Kinston Eagles
Minor league affiliations
Previous classes
  • D (1937–1941, 1946–1952)
  • semipro (1934–1936)
Previous leagues
  • Coastal Plain League (1934–1941, 1946–1952)
Major league affiliations
Previous teams
Minor league titles
League titles 1935, 1947
Team data
Name
  • Kinston Eagles
Ballpark

The Kinston Eagles were a Minor League Baseball team of the Coastal Plain League. They were located in Kinston, North Carolina. The team played its home games at Grainger Stadium, which opened in 1949 and holds 4,100 fans. Prior to that they played in Grainger Park.

The Eagles won the CPL Championship in 1947 as an affiliate of the Atlanta Crackers.

History

Coastal Plain League

The Great Depression took a great toll on the minor leagues, with only thirteen teams operating across the U.S. at a 1933 low point.[1] Like most, Kinston sat out the first few years of the Great Depression but reentered play for the 1934 season in the semi-professional Coastal Plain League. By 1937 the circuit had become a fully professional, Class D league as ranked by the National Association.[2] The city remained in the Coastal Plain League continuously until it was disbanded after 1952. As a member of this affiliation, Kinston saw many playoff appearances and won league championships in 1935 and 1947. Among the superior talent during this period was a young player named Charlie "King Kong" Keller who is listed as among the top forty major league players of all-time in terms of on-base percentage (.410).[3][4]

Grainger Stadium

Main article: Grainger Stadium

Grainger Grandstand, 2006.
Grainger Grandstand, 2006.

From 1949 on, the Kinston Eagles played their home games at Grainger Stadium located at 400 East Grainger Avenue in Kinston. The original structure was built by architect John J. Rowland in 1949 at a cost of $170,000 inclusive of everything except the land. $150,000 of the money was raised by bond issue.[5] A dedicatory plaque identifies the structure as "Municipal Stadium", but it has been called Grainger Stadium since it was first built.[6]

Season by season results

Year Name League Level Affiliation Record Manager Playoffs
1934 Eagles Coastal Plain semipro 36–24 Bunn Hearn Lost League Finals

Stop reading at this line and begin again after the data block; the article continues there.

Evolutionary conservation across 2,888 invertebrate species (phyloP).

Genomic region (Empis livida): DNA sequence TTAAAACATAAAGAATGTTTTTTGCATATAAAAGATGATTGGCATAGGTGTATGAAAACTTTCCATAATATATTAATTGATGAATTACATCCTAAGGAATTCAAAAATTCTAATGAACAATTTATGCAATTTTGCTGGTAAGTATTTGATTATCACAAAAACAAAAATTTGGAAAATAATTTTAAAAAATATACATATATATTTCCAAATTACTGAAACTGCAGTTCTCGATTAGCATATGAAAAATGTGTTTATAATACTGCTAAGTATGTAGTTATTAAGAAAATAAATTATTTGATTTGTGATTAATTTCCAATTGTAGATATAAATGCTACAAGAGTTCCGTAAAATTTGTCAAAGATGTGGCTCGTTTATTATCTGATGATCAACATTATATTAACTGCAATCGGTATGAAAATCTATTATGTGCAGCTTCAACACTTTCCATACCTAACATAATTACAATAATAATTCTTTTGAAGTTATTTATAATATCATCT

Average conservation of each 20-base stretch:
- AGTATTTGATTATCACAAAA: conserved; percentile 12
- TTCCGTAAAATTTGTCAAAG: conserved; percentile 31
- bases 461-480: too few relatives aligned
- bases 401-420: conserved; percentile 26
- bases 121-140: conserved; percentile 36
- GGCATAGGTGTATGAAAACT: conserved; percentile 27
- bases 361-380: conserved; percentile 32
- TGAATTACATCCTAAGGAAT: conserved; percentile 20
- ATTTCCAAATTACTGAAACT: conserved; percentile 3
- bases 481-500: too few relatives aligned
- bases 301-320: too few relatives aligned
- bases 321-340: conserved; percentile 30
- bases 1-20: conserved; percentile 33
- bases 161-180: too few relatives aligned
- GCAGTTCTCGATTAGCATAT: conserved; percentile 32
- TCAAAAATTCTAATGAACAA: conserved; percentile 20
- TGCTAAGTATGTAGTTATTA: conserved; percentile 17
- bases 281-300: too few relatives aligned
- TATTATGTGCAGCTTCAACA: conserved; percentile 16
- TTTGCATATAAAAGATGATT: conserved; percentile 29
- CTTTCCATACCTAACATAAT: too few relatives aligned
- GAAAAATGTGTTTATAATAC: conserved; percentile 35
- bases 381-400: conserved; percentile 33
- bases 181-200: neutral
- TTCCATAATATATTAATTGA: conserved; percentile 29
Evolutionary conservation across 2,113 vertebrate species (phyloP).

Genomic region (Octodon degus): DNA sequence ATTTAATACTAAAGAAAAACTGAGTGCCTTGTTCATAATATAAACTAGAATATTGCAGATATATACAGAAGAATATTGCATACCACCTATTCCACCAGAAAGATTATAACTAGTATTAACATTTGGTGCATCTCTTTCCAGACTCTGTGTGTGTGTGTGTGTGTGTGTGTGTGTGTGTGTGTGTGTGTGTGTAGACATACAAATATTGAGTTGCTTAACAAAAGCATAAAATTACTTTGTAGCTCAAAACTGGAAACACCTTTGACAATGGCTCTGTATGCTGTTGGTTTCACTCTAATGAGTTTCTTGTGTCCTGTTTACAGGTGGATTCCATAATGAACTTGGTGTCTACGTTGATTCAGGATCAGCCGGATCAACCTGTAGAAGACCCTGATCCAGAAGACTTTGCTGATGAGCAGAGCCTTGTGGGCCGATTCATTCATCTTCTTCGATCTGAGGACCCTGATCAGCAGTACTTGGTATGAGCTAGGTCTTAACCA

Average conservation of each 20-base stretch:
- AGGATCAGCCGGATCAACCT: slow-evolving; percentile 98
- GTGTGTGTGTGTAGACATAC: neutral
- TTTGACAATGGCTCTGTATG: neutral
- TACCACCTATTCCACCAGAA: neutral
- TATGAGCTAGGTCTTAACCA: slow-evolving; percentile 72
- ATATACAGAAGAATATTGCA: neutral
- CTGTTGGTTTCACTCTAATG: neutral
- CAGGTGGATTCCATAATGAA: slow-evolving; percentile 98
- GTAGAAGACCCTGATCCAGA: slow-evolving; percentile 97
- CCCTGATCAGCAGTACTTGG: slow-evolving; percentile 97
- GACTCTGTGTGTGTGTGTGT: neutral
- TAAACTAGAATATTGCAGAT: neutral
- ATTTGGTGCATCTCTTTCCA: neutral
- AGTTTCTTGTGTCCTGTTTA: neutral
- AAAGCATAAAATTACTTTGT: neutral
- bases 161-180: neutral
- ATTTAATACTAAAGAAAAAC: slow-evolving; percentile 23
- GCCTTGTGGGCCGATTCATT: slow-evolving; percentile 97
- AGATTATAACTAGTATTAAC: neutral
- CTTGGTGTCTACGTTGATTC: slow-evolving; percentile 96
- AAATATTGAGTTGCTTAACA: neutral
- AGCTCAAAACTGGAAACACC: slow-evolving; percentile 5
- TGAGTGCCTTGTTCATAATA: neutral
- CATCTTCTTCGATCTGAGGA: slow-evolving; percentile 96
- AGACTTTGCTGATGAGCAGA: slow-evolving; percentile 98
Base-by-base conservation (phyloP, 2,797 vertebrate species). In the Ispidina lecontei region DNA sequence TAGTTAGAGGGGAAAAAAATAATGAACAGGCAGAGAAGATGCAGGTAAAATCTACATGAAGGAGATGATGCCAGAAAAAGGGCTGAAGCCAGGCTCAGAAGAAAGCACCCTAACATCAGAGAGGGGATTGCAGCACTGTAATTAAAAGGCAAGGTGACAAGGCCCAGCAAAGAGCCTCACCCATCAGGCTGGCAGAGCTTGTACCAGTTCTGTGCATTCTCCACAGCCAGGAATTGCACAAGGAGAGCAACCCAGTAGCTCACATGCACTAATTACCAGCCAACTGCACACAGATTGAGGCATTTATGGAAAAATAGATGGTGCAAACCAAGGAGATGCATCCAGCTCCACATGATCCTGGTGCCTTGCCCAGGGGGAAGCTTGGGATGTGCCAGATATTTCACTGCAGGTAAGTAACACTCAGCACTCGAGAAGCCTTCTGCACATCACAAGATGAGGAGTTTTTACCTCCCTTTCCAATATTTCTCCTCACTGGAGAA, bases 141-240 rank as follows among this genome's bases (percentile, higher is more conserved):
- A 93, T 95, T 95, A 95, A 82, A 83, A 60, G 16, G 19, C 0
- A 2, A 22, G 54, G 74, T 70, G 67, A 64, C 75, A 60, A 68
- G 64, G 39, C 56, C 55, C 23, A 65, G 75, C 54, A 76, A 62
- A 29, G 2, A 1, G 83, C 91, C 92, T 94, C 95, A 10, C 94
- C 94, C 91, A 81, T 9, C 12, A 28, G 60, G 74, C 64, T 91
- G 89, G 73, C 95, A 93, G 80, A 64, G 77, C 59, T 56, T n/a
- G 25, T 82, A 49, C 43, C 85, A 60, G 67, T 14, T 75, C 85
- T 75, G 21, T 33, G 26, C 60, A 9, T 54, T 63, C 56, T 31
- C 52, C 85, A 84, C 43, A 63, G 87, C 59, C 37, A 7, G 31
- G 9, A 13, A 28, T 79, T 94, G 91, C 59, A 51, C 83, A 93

1935 Eagles Coastal Plain semipro 41–26 Bunn Hearn League Champs
1936 Eagles Coastal Plain semipro 40–32 Herschel Caldwell Lost League Finals
1937 Eagles Coastal Plain D St. Louis Cardinals 32–65 Bess/Taylor
1938 Eagles Coastal Plain D St. Louis Cardinals 60–50 Tommy West Lost in 1st round
1939 Eagles Coastal Plain D St. Louis Cardinals 65–59 Henry/Lucas/Herring Lost League Finals
1940 Eagles Coastal Plain D 63–60 Sothern/Aerette Lost League Finals
1941 Eagles Coastal Plain D 42–77 McHenry/DeMasi
1946 Eagles Coastal Plain D 67–56 Frank Rodgers Lost League Finals
1947 Eagles Coastal Plain D Atlanta Crackers 74–65 Steve Collins League Champs
1948 Eagles Coastal Plain D 80–59 Steve Collins Lost League Finals
1949 Eagles Coastal Plain D 74–64 Steve Collins Lost League Finals
1950 Eagles Coastal Plain D Boston Red Sox 70–68 Wally Millies Lost League Finals
1951 Eagles Coastal Plain D 79–47 Wes Livengood Lost in 1st round
1952 Eagles Coastal Plain D Detroit Tigers 76–47 Wayne Blackburn Lost in 1st round

TABLE NOTES:

No Hitters

League histories

Newspapers

Footnotes

  1. ^ Voigt, David Quentin (1995). Baseball: An Illustrated History. Penn State Press. p. 97. ISBN 978-0-271-01448-7.
  2. ^ Johnson, Lloyd; Miles Wolff (1997). The Encyclopedia of Minor League Baseball, second ed. Durham, North Carolina: Baseball America, Inc. p. 295. ISBN 0-9637189-8-3.
  3. ^ Gaunt, Robert (1997). We Would Have Played Forever: The Story of the Coastal Plain Baseball League. Durham, North Carolina: Baseball America, Inc. ISBN 0-945164-02-5.
  4. ^ Baseball-Reference.com. "Charlie Keller Statistics". Retrieved 2010-12-18.
  5. ^ Mock, Jr., Frank L. (June 1950). "Kinston's New Stadium". Athletic Journal. XXX (10): 14.
  6. ^ Rowland, John J.; Simpson, James M. (July 1949). "Stadium for All Municipal Functions, Kinston, N. C.". Architectural Record. 106 (1): 121–123.
  7. ^ Gaunt, Robert H. (1997). We Would Have Played Forever: The Story of the Coastal Plain Baseball League. Durham, North Carolina: Baseball America, Inc. p. 97. ISBN 0-9637189-8-3.